Posted by: morgan1965 | February 19, 2012

Rev. Charles Tindley: An Extraordinary Minister

On a recent February Sunday afternoon, I attended a program that was listed as “a typical Tindley church service.” The program was produced and conducted by my sister, Celestine Lyght at the Chippey African Union Methodist Church in Hokessin, Delaware. 

Ms. Lyght describes The Rev. Charles Albert Tindley (1851-1933) as a “phenomenal preacher, prolific hymnist and extraordinary singer.”  He served as pastor of the Tindley Temple United Methodist Church (named after Charles Tindley) in Philadelphia, Pennsylvania. His music has inspired people of many denominations over the decades since his death. 

This inspiring program featured Rev. Gary Meekins, guest preacher; guest soloists, Mrs. Antoinette Davis and Mrs. Mildred Hamilton; and Mr. Joe Smithers, trumpet. There were also two dramatic skits. The first skit featured three men who reminisced about their lives before coming to Tindley Temple and after becoming immersed in the ministry of Rev. Tindley. They were grateful for the fact that their lives had been transformed by the Tinley Temple ministry. A second skit shared the reflections of a woman who was preparing to go to church at Tindley Temple to hear Rev. Tindley preach and to share in the prayer time. The woman always made sure that she was spiritually prepared to go to church. When she arrived at church she was ready to receive the inspiration of the Holy Spirit.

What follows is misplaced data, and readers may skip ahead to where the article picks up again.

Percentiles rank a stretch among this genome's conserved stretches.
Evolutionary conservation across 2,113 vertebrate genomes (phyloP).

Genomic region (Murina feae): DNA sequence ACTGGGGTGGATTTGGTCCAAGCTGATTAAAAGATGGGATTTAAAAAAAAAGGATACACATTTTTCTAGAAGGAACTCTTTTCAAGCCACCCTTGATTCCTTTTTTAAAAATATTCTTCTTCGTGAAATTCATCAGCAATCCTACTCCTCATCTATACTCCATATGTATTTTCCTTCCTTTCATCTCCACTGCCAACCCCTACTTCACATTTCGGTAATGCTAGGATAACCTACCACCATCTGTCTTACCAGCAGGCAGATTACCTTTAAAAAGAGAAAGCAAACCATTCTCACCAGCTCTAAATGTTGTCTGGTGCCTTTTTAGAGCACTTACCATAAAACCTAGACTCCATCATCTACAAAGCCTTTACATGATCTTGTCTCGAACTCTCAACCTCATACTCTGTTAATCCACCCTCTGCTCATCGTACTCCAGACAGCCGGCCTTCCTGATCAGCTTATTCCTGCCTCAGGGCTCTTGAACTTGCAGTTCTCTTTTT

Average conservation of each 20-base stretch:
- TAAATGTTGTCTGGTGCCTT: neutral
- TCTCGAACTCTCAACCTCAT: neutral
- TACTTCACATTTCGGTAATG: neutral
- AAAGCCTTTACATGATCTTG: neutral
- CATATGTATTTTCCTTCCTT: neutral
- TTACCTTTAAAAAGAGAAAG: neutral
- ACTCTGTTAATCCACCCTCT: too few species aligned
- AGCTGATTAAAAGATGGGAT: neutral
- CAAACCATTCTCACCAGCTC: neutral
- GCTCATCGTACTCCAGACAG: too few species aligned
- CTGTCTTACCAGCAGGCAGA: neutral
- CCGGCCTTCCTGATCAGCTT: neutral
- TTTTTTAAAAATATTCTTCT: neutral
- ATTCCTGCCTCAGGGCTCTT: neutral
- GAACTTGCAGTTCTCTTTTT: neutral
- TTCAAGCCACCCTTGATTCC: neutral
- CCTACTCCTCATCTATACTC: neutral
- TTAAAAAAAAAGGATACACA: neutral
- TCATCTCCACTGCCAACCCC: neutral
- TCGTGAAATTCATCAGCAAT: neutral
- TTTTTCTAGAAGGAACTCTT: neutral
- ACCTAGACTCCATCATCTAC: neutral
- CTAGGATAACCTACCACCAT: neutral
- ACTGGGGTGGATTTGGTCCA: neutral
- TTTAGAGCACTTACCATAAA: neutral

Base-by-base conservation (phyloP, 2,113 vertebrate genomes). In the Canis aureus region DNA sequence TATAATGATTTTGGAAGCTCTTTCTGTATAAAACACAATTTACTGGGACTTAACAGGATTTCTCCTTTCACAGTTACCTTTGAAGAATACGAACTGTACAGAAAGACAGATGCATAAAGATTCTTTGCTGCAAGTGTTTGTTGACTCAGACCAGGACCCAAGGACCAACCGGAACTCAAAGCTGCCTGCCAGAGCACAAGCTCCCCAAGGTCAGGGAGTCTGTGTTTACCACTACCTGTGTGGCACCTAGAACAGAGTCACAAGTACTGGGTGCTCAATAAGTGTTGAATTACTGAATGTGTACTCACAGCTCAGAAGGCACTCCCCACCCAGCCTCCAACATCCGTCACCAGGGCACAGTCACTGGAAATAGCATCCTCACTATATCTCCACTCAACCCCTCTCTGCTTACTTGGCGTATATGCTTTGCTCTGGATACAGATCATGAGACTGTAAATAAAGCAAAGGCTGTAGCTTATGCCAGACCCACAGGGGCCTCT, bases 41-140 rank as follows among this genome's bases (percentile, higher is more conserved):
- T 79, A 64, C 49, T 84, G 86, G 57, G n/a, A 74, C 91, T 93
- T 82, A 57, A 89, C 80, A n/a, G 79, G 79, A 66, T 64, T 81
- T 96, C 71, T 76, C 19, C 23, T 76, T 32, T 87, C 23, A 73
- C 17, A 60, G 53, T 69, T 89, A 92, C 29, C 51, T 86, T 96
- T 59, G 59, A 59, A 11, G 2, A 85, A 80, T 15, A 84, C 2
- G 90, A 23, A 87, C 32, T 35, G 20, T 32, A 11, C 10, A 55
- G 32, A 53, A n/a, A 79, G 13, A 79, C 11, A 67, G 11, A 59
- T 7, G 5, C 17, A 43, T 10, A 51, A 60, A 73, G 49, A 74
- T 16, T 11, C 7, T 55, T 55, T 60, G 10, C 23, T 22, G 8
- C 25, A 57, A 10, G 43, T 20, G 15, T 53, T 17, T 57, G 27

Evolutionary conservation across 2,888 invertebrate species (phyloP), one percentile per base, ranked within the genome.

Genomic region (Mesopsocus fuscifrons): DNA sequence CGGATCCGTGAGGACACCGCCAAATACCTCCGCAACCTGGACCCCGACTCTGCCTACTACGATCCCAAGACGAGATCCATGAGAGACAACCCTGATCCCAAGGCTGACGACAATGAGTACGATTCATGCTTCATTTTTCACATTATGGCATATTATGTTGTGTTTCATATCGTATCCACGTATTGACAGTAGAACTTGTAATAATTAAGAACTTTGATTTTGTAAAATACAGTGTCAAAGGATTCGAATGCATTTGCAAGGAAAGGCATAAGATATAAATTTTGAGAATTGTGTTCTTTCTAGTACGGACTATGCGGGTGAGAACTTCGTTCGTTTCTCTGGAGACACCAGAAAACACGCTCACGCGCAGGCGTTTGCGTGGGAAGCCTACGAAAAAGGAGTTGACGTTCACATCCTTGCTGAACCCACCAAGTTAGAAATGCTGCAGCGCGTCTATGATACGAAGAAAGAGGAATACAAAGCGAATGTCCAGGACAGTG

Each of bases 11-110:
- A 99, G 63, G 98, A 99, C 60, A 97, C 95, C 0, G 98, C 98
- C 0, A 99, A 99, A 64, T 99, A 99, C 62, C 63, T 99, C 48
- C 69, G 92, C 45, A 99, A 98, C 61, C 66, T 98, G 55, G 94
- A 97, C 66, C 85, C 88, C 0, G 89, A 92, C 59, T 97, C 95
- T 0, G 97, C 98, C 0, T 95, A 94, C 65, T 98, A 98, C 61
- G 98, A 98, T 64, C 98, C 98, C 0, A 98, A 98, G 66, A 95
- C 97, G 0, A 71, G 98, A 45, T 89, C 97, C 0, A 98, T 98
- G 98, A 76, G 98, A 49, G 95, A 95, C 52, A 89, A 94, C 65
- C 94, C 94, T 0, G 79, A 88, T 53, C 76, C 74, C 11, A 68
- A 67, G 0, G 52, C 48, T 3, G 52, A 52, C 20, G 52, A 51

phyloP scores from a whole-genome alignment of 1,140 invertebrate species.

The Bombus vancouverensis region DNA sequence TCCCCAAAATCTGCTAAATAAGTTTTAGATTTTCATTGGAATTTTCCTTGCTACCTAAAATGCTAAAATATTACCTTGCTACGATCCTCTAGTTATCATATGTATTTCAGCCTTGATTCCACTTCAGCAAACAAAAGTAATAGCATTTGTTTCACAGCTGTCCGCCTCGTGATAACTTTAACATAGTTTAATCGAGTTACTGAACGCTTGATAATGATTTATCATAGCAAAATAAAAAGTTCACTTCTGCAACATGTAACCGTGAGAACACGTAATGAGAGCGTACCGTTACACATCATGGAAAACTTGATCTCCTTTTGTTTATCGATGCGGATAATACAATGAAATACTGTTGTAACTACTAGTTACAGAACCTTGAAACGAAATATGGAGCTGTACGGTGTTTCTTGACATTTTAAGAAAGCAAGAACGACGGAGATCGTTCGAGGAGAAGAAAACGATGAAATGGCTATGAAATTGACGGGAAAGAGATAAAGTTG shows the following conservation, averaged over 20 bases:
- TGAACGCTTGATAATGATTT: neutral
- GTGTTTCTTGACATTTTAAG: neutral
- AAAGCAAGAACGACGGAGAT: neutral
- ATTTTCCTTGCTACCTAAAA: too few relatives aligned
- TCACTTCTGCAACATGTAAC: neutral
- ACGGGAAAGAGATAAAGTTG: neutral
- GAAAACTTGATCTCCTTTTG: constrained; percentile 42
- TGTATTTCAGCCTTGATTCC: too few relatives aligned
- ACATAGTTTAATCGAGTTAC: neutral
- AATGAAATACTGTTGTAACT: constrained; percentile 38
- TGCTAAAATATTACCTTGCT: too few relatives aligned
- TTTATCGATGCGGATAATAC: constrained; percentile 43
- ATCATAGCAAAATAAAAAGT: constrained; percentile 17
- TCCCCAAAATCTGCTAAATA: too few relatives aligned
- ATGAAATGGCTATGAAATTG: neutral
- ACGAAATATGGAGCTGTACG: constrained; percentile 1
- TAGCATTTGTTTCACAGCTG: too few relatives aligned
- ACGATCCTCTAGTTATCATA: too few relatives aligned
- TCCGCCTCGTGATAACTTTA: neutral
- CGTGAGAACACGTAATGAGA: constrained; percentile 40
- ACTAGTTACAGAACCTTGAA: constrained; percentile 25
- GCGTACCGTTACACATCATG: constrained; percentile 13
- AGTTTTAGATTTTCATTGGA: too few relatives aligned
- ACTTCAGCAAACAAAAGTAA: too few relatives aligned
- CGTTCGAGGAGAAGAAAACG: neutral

The opening hymn was “Leave It There.” This prayer hymn teaches us to take our burdens to the Lord and leave them there. Tindley knew that we cannot resolve our own burdens, but God can overcome our troubles. It is a matter of trusting in God. The next two selections help the pilgrim disciple to grow in his/her trust of Jesus. The first selection, “Let Jesus Fix It For You,” which reminds me that I need not attempt to fix what God is willing and able to fix on my behalf. One example of this notion is that I always keep my AAA membership current. If I have a flat tire, I call them and they fix it. Oh yes, I have had a few occasions when I called AAA.  I have learned regularly to call on Jesus, because I know that he will fix it for me and you. 

The second selection, “Nothing Between My Soul and the Savior,” tells me that I cannot allow anything to get between me and my Lord. There cannot be any kind of interference that might interrupt one’s relationship with Jesus. 

Such a relationship with Jesus requires that one believe in God, Jesus and the Holy Spirit.  Another selection was titled, “I Believe It.” Tindley conveys the belief that Jesus died to set us free. Do you believe this? If we believe this, then we are called to live a life that reflects our belief in the Resurrection of Jesus Christ. 

It was appropriate to attend such a program during Black History Month, February. Charles Tinldey, an African American, was a distinguished Methodist pastor who ministered to the whole community. He is an important part of the fabric of American history. 

The program ended with the gathered congregation singing “We Shall Overcome.” It was Tindley’s song, “I Shall Overcome Someday,” that inspired this famous civil rights song. 

Let us be inspired in our belief in God and our desire to make this world a better place for all of God’s people. Together we shall overcome! 

On a recent February Sunday afternoon, I attended a program that was listed as “a typical Tindley church service.” The program was produced and conducted by my sister, Celestine Lyght at the Chippey African Union Methodist Church in Hokessin, Delaware.